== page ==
Iceland Airwaves – A Music Festival on Volcanoes

A cheering crowd in front of a stage at a music event
A cheering crowd in front of a stage at a music event

Iceland Airwaves took place 4th – 8th of November 2014. Since the first one was held in 1999, Iceland Airwaves has become an annual celebration for local and foreign music lovers.

When you think of Iceland, images of fiery volcanoes, imposing mountains, craggy peaks and vast glaciers come to mind. Iceland also has rich green land, vibrant cities, and farms, but more importantly, it has a rich creative culture that has bound its society together from ancient history to modern times.

Icelandic culture and lifestyle is unique in that it is deeply rooted in ancient heritage. It’s a close-knit, relatively small population with an enterprising spirit, especially when it comes to honing its creative crafts. From writing to painting, to composing and designing, Iceland has a definite creative edge. Iceland is well known for its ancient sagas, such as Egil’s Saga, which go back as far as the 1200s. These days, it is known for its award-winning films and music.

The most recent of these creative waves to hit Iceland was the Airwaves music festival, a yearly event that rocks for five days with a variety of music. This year’s festival was graced by a huge range of sound, from the delicate and rich work of Icelandic Symphony Orchestra to the screaming poetry of Kaelan Mikla. Five days of music in Iceland can barely scratch the surface of what the country has to offer, but it’s certainly a great time.

In fact, the Airwaves line-up held more than just Icelanders. If you found yourself there on the right day, you’d also be able to listen to the cathartic music of the U.S. group Future Islands, the wistful melodies of Norway’s Farao, or the “sound bombs” of Poland’s BNNT.

For five days, this spectacular festival invites artists to perform both on venue and off, rollicking in musical creativity and freedom. 219 bands and their fans from various countries around the world came to Iceland to celebrate. The island may have been a bit crowded for a week, but that’s really what Iceland loves to do: share creative endeavours.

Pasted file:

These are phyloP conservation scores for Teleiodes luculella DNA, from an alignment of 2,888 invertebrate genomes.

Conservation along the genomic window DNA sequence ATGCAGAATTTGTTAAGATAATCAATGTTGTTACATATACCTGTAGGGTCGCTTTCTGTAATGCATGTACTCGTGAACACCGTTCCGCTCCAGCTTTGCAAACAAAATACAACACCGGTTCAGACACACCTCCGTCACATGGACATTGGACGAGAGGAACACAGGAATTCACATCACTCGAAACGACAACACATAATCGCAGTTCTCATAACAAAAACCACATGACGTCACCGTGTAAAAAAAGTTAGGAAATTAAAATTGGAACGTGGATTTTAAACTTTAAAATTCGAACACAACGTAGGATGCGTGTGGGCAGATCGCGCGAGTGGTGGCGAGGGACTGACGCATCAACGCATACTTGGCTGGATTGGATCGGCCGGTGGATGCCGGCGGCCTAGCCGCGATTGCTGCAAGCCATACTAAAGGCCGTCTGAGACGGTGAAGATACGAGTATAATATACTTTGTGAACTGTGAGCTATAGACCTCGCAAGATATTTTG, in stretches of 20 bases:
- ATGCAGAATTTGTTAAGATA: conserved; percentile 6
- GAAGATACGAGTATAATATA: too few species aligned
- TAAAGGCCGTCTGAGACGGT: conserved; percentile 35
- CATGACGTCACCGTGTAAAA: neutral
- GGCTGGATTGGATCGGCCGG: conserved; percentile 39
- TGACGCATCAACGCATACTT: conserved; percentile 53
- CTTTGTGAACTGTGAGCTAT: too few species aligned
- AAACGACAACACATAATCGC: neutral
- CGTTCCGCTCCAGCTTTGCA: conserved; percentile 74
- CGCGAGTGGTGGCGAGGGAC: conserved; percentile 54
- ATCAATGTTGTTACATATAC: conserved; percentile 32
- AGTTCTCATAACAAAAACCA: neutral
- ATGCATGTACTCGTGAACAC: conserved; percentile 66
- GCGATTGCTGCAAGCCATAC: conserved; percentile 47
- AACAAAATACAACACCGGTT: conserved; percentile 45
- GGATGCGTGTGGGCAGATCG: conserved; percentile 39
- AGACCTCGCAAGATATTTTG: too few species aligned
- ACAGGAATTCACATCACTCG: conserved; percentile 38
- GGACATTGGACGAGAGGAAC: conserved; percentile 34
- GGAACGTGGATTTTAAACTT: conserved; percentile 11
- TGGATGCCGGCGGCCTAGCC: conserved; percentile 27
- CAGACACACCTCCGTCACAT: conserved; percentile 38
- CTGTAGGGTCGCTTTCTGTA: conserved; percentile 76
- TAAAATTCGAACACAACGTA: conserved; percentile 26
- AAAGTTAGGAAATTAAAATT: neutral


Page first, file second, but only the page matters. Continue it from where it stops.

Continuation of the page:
Five Essential Souvenirs from Iceland

The blue water between the lava stones covered with moss just outside The Blue Lagoon Resort
The blue water between the lava stones covered with moss just outside The Blue Lagoon Resort

Iceland is full of exciting adventures waiting for you at every turn.

If you’re going to travel to an exotic destination like Iceland, it’s a good idea to get a souvenir or two. Whether it’s for yourself or someone else, there are some very special things travellers should see (and possibly bring home).

1. Volcanic Jewellery

While volcanoes may not immediately come to mind when thinking about Iceland, appearances can be deceiving. In fact, Iceland has many active volcanoes, and they can be quite disruptive. The country’s famed volcanic glass jewellery, with accents of pure silver, is something you won’t find anywhere else.

2. Sweaters, Scarves, and Knitted Things

Iceland is a country with Scandinavian heritage, so it knows how to stay warm when things cool down. While it may sound like a bit of a cliché souvenir, wool knitwear from Iceland is warm, soft, stylish, and it has a distinct look and feel, so you definitely won’t regret it. Best of all, it pretty much lasts forever, so you’ll always have a warm memory of your trip.

3. Gifts from The Blue Lagoon

This is one of Iceland’s most famous tourist attractions. While it’s something to see all on its own, the Blue Lagoon also boasts a gift shop full of unique products that will keep your skin soft and hair gleaming. Naturally made with minerals, geothermal seawater, and other materials from the lagoon, there’s nothing else quite like them. If you get the chance to see the lagoon and try out its beauty treatments, you’ll definitely want to take some of the magic home with you.

4. Atson Leather

Famed far and wide, Atson Leather produces quality, handmade leather goods that come in a wide variety of styles of choices. From jackets and coats to backpacks and briefcases, Atson has something for everyone’s budget level. Even if all you can afford is a spotted seawolf keychain (it’s a very special sort of fish found in Iceland), it’s a unique, attractive souvenir that will be sure to hold all kind of memories.

5. A Guide to Trolls

While Iceland isn’t geographically speaking part of Scandinavia, it shares a great deal of Scandinavia’s culture. This includes trolls, often-gigantic magical creatures who turn to stone in the sun. There are several locations all throughout Iceland where these troll rocks still stand, and for those who want to come and see something unusual a collected guide of famous troll locations would make for a great sightseeing aid. Some of these books even have places inside them where you can mark off the trolls you’ve seen and the ones you want to get to.